Back in January, JustEat shares fell after results showed sales growth was slowing, with revenues forecast to grow 32% and then 22% in the next two years. However, it's operating margin improved by 9% last year and has a CAGR of 6.3%, meaning net profit is expected to double in the next two.
The shares currently trade on a lofty earnings multiple of 35x 2017 EPS and 25x 2018 EPS, but looking at the PEG ratio helps to understand why... the high growth expected from the Group results in a 2017 PEG of 0.94, just under the 1.0x generally assumed to show fair value.
Music retailer Gear4Music might be an odd choice for a list of platform stocks, most reading this will think "Isn't G4M just an online retailer?". Well yes, that's true - but the reason we've included G4M in the list is due to its site acting as an aggregator of the main manufacturers as well as it's own equipment, as well as its potential to reach scale and become the leading platform in the UK's music equipment retail market.
Could it become the one-stop-shop for musical instruments in the UK, and eventually maybe even Europe? Europe looks a trickier market, with the enormous Thomann.de website already very well established, but G4M is making real inroads nonetheless.
Gear4Music has been gaining momentum amongst AIM investors in the past year, with its share price jumping more than 400%. The Company that started off as a single store back in 2003 has since sold musical equipment to more than half a million people.
For those who aren't so familiar with G4M, think the Amazon or ASOS for musical instruments. It supplies goods from lots of companies and brings them into a unified platform that customers can buy through. It doesn't have the high-cost base of high street retailers and can use cheaper out-of-town locations to store goods.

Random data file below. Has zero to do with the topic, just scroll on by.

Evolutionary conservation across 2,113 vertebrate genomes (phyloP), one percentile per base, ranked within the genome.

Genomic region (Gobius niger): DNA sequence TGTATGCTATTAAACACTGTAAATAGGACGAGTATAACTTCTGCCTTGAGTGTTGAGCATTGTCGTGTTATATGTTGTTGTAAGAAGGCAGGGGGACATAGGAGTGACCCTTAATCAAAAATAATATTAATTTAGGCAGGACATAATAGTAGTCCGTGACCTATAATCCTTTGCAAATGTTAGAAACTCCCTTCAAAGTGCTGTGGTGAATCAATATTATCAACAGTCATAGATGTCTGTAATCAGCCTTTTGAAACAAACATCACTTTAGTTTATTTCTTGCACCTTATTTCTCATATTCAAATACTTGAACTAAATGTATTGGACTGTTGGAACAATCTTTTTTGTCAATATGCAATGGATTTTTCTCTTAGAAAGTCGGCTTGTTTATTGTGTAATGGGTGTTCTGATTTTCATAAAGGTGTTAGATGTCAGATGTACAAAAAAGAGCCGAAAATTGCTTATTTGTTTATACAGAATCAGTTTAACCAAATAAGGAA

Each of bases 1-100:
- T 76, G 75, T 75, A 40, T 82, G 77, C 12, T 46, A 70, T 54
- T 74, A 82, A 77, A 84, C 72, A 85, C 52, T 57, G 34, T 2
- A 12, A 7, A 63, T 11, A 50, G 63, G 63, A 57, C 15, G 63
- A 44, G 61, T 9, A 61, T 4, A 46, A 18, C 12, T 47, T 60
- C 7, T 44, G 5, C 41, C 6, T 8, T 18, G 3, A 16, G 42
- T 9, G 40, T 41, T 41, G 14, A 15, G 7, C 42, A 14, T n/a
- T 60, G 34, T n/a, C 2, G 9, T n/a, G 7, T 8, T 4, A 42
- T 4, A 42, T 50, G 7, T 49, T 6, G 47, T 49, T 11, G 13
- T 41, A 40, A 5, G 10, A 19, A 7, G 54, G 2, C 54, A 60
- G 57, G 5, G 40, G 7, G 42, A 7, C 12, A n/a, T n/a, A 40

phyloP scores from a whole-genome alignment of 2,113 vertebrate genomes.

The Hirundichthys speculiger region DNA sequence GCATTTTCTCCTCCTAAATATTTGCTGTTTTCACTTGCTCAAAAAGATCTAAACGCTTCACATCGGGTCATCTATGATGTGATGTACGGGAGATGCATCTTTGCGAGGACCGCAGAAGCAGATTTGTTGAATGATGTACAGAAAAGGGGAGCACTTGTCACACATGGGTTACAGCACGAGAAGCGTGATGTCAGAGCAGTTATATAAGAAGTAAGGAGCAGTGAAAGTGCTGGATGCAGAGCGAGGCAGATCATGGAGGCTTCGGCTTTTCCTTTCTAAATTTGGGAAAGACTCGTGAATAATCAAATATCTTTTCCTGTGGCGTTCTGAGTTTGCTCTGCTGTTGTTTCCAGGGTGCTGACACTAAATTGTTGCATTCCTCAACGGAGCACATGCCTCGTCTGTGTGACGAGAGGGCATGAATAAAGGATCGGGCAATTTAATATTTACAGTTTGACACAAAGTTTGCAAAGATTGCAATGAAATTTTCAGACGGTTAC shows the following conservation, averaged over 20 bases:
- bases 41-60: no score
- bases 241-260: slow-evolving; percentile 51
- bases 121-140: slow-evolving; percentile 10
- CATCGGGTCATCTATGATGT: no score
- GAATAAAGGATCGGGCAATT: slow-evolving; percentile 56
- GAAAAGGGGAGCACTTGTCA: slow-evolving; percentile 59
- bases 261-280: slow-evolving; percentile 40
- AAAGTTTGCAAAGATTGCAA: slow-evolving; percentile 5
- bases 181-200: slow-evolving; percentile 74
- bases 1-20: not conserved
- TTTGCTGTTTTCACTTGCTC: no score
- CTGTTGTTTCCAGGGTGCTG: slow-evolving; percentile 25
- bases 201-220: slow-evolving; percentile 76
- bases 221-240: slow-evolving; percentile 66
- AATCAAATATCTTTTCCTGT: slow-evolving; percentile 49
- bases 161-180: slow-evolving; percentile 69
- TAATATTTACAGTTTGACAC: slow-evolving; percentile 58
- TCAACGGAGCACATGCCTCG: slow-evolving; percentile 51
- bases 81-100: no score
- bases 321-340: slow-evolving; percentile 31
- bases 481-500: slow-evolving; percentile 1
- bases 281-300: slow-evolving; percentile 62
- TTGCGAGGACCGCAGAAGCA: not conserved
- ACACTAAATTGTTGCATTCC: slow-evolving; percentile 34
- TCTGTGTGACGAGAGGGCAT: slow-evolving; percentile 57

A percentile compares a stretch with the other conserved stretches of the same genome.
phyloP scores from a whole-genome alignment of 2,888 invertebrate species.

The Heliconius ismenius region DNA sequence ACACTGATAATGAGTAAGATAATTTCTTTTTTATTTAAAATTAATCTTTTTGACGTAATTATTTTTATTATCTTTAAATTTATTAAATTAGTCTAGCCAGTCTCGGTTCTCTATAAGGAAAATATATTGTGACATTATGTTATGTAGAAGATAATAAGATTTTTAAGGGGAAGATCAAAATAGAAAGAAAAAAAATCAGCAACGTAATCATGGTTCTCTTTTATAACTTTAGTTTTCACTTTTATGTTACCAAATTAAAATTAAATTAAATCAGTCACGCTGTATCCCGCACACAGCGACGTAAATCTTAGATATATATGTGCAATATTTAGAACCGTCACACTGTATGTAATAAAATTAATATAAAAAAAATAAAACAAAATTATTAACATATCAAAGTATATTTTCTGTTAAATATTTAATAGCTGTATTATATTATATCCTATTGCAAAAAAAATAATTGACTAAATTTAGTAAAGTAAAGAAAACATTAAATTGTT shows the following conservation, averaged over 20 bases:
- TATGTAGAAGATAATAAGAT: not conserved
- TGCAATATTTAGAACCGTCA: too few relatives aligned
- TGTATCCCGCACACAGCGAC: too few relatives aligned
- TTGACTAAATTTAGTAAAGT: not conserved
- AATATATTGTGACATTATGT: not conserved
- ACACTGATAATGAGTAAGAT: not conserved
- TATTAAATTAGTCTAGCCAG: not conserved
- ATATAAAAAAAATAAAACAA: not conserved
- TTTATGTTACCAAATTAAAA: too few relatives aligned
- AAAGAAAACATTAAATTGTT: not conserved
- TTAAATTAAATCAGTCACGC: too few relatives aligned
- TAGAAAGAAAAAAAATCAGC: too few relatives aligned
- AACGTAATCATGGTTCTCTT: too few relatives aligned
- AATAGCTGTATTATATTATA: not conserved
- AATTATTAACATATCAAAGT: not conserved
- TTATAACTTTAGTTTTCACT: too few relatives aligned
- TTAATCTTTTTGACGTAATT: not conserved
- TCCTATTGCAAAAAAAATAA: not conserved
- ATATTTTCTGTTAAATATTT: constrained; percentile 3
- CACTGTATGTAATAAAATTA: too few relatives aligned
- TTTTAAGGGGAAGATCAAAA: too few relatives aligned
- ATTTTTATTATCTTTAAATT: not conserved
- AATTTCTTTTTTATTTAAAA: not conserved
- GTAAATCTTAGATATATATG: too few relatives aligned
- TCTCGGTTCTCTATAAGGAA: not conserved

It enjoys network effects and can provide consumers with a strong brand, lots of choice and value. Its business model disrupts high street retailers due to its structurally lower costs / higher scalability and is supported by a sophisticated digital marketing operation. Revenues are set to double between 2016 and 2018, from £35m to £79m, with PBT increasing significantly too.
Valuation showing relatively high PEG ratio
Like most platform businesses, G4M's valuation is at a premium with the share price trading at 57x 2017 earnings and 47x 2018 earnings. However, the growth that's being forecast by consensus estimates puts the PEG ratio at a lofty 2.25x, i.e. investors are paying 2x earnings per unit of growth.
3&4) Zoopla & Rightmove
There are two property portal platforms included in our list: Zoopla and Rightmove.
Zoopla was founded in 2008 and is now partially owned by Countrywide and the Daily Mail and General Trust. It started life imitating its more established rival, Rightmove, aggregating properties from UK estate agencies for prospective buyers while acting as an online advertising service for those agents.
Zoopla has since diversified its business, acquiring various comparison sites for energy, communications, financial services and more, while also offering property data insight services.
Rightmove was the first real disrupter of the UK property market, bringing a fresh online approach to marketing properties for the stale, but lucrative, estate agency industry. It was founded through a partnership by Halifax, Countrywide plc, Royal & Sun Alliance, & Connells, and listed in 2000.
Rightmove, soon to be followed by Zoopla, is a big beneficiary of the platform network effect. Its digital footprint and power eventually growing to far exceed that of its founders, commanding vast swathes of the web traffic of buyers and thus cementing itself as a vital advertising platform for the industry.
In 2016, Rightmove earned £220m in revenue and £129.5m in net profit, whilst Countrywide (the Uk's largest estate agency) had revenues of £737m and net profit of just £17.4m